Both Linaro and Red Hat have identified the missing ISP support for various ARM and X86 chips as a problem. Linaro has started a project to add a SoftwareISP component to libcamera to allow these cameras to work without needing proprietary software and Red Hat has joined Linaro in working on this.


Bryan O'Donoghue (Linaro) and I are giving a talk about this at FOSDEM.

Fedora COPR repository

This work is at a point now where it is ready for wider testing. A Fedora COPR repository with a patched kernel and libcamera is now available for users to test, see the COPR page for install and test instructions.

This has been tested on the following devices:
  • Lenovo ThinkPad X1 yoga gen 8 (should work on any ThinkPad with ov2740 sensor)
  • Dell Latitude 9420 (ov01a1s sensor)
  • HP Spectre x360 13.5 (2023 model, hi556 sensor)

Description of the stack
  1. Kernel driver for the camera sensor, for the ov2740 used on current Lenovo designs (excluding MTL) I have landed all necessary kernel changes for this upstream.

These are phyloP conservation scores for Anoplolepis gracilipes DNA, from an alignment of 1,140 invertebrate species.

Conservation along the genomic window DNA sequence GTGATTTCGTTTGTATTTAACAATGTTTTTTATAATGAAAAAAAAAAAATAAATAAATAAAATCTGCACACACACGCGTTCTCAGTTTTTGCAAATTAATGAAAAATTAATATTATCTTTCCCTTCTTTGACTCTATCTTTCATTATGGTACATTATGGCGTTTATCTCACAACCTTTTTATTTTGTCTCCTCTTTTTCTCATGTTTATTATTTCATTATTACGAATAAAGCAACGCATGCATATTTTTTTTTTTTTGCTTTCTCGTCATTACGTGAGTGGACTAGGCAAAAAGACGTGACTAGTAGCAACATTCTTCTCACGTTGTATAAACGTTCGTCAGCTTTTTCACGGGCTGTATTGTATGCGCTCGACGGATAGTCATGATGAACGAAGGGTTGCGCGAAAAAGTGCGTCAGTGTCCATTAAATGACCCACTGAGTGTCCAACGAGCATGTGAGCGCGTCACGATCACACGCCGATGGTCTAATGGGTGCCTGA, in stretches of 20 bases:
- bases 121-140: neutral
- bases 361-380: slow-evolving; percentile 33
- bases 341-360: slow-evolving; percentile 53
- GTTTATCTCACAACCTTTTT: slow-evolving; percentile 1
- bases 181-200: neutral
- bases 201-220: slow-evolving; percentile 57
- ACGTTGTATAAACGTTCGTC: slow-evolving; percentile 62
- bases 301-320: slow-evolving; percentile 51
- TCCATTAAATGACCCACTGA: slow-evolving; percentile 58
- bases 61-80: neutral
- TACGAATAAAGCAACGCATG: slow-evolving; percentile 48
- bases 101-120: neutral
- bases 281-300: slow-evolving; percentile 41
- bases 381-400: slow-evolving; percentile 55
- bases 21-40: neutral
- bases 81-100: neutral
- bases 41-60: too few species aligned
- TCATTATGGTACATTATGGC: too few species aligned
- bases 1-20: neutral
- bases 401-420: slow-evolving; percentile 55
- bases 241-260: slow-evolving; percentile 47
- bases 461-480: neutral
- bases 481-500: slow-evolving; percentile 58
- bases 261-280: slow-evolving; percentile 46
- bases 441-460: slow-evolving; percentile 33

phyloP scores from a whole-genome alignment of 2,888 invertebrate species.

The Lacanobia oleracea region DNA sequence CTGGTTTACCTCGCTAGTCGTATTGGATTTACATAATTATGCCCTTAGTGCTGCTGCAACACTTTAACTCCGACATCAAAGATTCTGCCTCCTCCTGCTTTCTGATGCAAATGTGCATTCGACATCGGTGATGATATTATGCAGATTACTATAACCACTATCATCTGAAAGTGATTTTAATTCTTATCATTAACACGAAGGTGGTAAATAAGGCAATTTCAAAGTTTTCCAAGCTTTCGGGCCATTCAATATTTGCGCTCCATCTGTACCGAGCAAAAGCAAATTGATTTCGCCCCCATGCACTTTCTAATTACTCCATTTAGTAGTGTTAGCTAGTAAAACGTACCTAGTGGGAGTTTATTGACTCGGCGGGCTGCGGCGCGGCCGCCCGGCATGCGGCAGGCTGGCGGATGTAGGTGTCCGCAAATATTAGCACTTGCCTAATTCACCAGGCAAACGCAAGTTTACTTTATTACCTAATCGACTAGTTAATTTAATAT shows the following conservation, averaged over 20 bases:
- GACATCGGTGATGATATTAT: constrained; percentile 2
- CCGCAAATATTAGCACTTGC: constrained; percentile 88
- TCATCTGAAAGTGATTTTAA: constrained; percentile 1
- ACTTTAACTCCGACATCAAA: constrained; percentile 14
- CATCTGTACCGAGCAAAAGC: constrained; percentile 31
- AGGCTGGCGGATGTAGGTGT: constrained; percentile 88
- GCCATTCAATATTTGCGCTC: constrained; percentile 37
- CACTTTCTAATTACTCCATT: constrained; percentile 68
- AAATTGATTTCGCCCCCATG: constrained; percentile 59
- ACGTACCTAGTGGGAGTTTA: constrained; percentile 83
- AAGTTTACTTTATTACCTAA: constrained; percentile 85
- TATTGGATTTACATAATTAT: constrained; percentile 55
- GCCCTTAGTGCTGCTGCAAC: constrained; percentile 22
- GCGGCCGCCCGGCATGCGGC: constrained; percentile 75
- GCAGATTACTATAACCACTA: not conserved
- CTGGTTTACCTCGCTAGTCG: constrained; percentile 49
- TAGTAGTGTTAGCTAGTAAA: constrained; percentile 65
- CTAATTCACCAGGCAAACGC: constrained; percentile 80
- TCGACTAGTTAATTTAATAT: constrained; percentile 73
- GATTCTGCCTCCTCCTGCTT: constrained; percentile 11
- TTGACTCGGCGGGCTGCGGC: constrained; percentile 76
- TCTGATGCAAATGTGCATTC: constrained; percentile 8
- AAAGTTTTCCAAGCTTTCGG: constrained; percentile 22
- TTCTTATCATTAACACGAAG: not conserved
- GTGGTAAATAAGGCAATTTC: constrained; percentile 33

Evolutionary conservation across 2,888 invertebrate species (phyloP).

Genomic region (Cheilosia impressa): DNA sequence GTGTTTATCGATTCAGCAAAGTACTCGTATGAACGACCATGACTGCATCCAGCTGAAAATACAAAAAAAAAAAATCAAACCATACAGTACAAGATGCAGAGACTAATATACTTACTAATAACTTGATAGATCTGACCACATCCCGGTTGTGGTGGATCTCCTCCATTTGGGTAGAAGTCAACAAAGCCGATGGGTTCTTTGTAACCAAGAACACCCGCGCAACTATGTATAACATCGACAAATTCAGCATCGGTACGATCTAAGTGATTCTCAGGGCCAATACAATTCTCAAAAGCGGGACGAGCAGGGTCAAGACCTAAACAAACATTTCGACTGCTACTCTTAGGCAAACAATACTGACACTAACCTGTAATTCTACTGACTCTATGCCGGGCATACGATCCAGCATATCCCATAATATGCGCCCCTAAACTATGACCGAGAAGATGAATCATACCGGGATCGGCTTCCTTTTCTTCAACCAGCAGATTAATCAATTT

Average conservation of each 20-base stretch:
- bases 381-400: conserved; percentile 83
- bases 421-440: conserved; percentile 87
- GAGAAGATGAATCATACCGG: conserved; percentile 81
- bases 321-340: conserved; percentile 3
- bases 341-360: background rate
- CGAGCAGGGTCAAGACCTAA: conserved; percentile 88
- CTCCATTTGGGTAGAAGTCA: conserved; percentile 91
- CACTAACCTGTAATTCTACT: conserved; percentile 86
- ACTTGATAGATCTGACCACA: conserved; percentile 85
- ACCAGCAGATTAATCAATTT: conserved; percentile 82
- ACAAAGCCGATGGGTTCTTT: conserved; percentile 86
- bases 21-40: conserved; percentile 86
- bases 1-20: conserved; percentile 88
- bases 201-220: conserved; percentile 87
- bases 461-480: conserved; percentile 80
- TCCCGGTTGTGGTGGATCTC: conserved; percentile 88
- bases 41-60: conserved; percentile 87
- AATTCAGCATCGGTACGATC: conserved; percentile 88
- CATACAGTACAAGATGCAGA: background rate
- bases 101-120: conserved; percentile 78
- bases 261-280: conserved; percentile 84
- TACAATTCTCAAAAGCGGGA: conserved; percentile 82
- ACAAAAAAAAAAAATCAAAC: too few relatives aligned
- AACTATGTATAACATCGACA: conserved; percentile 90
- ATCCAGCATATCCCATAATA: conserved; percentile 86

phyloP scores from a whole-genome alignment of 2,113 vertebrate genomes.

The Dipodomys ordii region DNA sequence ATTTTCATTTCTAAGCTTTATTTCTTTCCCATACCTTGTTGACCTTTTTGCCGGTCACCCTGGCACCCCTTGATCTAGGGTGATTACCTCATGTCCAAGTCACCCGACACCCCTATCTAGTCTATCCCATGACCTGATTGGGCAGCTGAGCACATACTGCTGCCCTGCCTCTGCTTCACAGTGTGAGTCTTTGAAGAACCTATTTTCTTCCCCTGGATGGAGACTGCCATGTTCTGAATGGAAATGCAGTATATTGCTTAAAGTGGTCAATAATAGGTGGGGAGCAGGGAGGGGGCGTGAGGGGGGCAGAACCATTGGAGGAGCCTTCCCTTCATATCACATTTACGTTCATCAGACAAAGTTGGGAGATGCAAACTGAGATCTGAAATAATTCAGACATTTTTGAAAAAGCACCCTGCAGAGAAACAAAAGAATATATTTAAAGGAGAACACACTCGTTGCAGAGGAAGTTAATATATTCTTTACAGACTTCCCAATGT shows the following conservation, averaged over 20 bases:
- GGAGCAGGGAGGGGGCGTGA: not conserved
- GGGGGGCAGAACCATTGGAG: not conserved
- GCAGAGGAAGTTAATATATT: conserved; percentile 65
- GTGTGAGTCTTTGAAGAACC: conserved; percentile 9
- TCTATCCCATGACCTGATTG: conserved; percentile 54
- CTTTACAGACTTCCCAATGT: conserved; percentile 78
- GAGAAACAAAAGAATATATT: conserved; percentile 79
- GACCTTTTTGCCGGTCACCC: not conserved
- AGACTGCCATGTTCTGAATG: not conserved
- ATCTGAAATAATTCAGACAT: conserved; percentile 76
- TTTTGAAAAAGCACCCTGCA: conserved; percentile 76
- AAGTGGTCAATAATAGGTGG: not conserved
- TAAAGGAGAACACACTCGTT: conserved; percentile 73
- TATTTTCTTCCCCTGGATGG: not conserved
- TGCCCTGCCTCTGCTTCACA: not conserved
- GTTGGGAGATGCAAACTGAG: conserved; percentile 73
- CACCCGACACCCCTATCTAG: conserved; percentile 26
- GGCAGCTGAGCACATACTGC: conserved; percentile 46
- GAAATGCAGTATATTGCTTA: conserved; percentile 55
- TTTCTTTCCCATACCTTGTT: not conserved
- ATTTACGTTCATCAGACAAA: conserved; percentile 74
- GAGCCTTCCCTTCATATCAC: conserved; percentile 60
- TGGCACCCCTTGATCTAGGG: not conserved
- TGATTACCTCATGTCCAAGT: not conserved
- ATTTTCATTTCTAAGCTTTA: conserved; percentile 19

2. Kernel support for the CSI receiver part of the IPU6 Intel is working on upstreaming this and has recently posted v3 of their patch series for this upstream and this is under active review.
  3. A FOSS Software ISP stack inside libcamera to replace the missing IPU6 ISP (processing-system/psys) support. Work on this is under way. I've recently send out v2 of the patch-series for this.
  4. Firefox pipewire camera support and support for the camera portal to get permission to access the camera. My colleague Jan Grulich has been working on this, see Jan's blogpost. Jan's work has landed in the just released Firefox 122.


GNOME Accessibility Blog: Automated testing of GNOME accessibility features

Pre, 26/01/2024 - 3:16md

GNOME is partipating in the December 2023 – February 2024 round of Outreachy. As part of this project, our interns Dorothy Kabarozi and Tanju Achaleke have extended our end-to-end tests to cover some of GNOME’s accessibility features.